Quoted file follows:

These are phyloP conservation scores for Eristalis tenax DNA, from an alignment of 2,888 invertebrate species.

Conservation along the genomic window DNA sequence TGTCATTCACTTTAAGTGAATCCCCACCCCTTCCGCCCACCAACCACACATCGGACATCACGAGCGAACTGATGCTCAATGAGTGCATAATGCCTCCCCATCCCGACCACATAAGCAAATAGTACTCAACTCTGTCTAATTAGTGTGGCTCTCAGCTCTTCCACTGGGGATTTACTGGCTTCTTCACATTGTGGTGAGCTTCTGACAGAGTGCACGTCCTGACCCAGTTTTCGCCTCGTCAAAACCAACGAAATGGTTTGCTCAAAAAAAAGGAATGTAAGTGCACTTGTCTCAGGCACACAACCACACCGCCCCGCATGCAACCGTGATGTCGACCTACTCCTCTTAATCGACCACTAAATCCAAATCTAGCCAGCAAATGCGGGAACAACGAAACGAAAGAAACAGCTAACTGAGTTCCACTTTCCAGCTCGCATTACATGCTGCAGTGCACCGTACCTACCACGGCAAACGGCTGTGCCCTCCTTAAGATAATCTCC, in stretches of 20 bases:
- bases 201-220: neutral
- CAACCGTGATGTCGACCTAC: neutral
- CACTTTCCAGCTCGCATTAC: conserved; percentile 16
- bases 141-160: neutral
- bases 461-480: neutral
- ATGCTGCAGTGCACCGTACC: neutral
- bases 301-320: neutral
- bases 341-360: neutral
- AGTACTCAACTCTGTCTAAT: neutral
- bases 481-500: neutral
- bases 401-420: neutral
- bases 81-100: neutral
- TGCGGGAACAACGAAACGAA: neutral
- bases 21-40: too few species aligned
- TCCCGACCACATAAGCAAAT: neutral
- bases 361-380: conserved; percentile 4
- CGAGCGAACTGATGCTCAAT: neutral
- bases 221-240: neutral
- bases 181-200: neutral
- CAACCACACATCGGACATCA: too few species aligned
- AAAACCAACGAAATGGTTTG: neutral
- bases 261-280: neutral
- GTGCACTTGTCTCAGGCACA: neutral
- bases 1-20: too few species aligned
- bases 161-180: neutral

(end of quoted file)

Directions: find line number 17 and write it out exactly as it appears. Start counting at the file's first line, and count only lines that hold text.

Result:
- TCCCGACCACATAAGCAAAT: neutral